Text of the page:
Metagenomic next-generation sequencing of nasopharyngeal specimens collected from confirmed and suspect covid-19 patients

Heba H. Mostafa, John A. Fissel, Brian Fanelli, Yehudit Bergman, Victoria Gniazdowski, Manoj Dadlani, Karen C. Carroll, Rita R. Colwell, Patricia J. Simner

Research output: Contribution to journalArticlepeer-review

Abstract

Metagenomic next-generation sequencing (mNGS) offers an agnostic approach for emerging pathogen detection directly from clinical specimens. In con-trast to targeted methods, mNGS also provides valuable information on the composition of the microbiome and might uncover coinfections that may associate with disease progression and impact prognosis. To evaluate the use of mNGS for detect-ing severe acute respiratory syndrome coronavirus 2 (SARS-CoV-2) and/or other in-fecting pathogens, we applied direct Oxford Nanopore long-read third-generation metatranscriptomic and metagenomic sequencing. Nasopharyngeal (NP) swab specimens from 50 patients under investigation for CoV disease 2019 (COVID-19) were se-quenced, and the data were analyzed by the CosmosID bioinformatics platform. Fur-ther, we characterized coinfections and the microbiome associated with a four-point severity index. SARS-CoV-2 was identified in 77.5% (31/40) of samples positive by RT-PCR, correlating with lower cycle threshold (Ct) values and fewer days from symp-tom onset. At the time of sampling, possible bacterial or viral coinfections were detected in 12.5% of SARS-CoV-2-positive specimens. A decrease in microbial diversity was observed among COVID-19-confirmed patients (Shannon diversity index, P = 0.0082; Chao richness estimate, P = 0.0097; Simpson diversity index, P = 0.018), and differences in microbial communities were linked to disease severity (P = 0.022). Furthermore, statistically significant shifts in the microbiome were identified among SARS-CoV-2-positive and-negative patients, in the latter of whom a higher abundance of Propionibacteriaceae (P = 0.028) and a reduction in the abundance of Co-rynebacterium accolens (P = 0.025) were observed. Our study corroborates the growing evidence that increased SARS-CoV-2 RNA detection from NP swabs is associated with the early stages rather than the severity of COVID-19. Further, we demonstrate that SARS-CoV-2 causes a significant change in the respiratory microbiome. This work illustrates the utility of mNGS for the detection of SARS-CoV-2, for diagnosing coinfections without viral target enrichment or amplification, and for the analysis of the respiratory microbiome. IMPORTANCE SARS-CoV-2 has presented a rapidly accelerating global public health crisis. The ability to detect and analyze viral RNA from minimally invasive patient specimens is critical to the public health response. Metagenomic next-generation sequencing (mNGS) offers an opportunity to detect SARS-CoV-2 from nasopharyngeal (NP) swabs. This approach also provides information on the composition of the respiratory microbiome and its relationship to coinfections or the presence of other organisms that may impact SARS-CoV-2 disease progression and prognosis. Here, using direct Oxford Nanopore long-read third-generation metatranscriptomic and met-agenomic sequencing of NP swab specimens from 50 patients under investigation for COVID-19, we detected SARS-CoV-2 sequences by applying the CosmosID bioin-formatics platform. Further, we characterized coinfections and detected a decrease in the diversity of the microbiomes in these patients. Statistically significant shifts in the microbiome were identified among COVID-19-positive and-negative patients, in the latter of whom a higher abundance of Propionibacteriaceae and a reduction in the abundance of Corynebacterium accolens were observed. Our study also corroborates the growing evidence that increased SARS-CoV-2 RNA detection from NP swabs is associated with the early stages of disease rather than with severity of dis-ease. This work illustrates the utility of mNGS for the detection and analysis of SARS-CoV-2 from NP swabs without viral target enrichment or amplification and for the analysis of the respiratory microbiome.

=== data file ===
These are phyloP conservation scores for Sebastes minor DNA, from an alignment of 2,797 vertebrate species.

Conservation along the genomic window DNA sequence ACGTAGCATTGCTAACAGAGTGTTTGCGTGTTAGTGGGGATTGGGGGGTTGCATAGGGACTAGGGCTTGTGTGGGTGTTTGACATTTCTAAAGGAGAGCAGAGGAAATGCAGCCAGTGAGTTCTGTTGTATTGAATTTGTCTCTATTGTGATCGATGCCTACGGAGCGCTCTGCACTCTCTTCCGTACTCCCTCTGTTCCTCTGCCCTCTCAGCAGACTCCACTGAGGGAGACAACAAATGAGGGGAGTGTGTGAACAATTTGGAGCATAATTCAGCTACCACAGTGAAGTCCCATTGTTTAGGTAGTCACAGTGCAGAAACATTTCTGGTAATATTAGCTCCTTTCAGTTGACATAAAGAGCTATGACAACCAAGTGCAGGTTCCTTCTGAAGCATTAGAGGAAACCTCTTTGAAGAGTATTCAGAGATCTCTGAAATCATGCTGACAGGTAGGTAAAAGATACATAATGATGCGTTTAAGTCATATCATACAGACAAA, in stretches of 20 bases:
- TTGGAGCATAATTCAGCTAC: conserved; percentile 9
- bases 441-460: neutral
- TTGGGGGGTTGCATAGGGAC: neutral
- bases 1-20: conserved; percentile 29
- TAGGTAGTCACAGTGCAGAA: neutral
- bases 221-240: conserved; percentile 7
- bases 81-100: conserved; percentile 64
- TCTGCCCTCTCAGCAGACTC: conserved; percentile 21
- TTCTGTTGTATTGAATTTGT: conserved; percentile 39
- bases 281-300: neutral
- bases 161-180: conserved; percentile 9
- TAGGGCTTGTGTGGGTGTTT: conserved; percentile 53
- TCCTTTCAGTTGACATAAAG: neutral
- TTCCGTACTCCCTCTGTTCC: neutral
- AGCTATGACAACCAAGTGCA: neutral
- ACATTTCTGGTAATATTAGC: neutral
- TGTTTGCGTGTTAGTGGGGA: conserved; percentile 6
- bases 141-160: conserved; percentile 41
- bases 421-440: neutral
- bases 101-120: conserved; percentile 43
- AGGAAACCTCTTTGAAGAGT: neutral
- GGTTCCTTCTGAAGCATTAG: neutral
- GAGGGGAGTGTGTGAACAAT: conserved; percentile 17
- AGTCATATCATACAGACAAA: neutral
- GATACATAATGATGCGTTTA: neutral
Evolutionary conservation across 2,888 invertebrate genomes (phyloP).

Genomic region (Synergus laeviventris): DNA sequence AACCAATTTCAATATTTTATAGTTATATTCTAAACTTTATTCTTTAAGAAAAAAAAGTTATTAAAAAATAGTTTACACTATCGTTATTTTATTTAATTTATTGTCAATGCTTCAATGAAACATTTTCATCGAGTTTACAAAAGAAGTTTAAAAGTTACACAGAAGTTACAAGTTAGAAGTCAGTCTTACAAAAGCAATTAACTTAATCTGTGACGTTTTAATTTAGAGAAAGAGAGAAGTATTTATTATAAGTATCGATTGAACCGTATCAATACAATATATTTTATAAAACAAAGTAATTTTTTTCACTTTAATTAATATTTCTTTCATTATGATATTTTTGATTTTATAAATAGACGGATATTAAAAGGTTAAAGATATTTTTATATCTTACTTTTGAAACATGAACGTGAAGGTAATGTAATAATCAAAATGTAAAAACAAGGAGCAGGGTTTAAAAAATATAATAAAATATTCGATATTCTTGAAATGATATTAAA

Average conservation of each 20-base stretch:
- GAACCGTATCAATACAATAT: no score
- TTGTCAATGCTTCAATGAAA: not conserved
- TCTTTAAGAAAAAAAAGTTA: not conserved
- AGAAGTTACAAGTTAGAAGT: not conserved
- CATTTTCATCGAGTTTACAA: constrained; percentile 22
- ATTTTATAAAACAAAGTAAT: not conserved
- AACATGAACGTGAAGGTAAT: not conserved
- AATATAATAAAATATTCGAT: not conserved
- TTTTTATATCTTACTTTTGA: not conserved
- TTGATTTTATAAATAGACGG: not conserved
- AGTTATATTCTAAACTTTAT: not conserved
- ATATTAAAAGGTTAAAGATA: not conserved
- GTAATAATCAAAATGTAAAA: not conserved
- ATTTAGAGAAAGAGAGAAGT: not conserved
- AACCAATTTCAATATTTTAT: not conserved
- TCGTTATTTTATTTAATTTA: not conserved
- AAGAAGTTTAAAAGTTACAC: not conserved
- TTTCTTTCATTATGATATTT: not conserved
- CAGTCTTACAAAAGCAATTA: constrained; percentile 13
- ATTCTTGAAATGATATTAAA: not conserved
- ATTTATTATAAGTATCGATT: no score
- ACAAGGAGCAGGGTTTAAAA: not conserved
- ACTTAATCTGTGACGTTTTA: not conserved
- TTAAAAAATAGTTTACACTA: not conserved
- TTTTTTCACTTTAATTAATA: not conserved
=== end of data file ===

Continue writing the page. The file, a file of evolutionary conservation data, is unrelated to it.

Original languageEnglish (US)
Article numbere01969-20
Pages (from-to)1-13
Number of pages13
JournalmBio
Volume11
Issue number6
DOIs
StatePublished - Nov 1 2020

Keywords

  • COVID-19
  • Metagenomic next-generation sequencing
  • Metagenomics
  • Nasopharyngeal
  • SARS-CoV-2

ASJC Scopus subject areas

  • Microbiology
  • Virology

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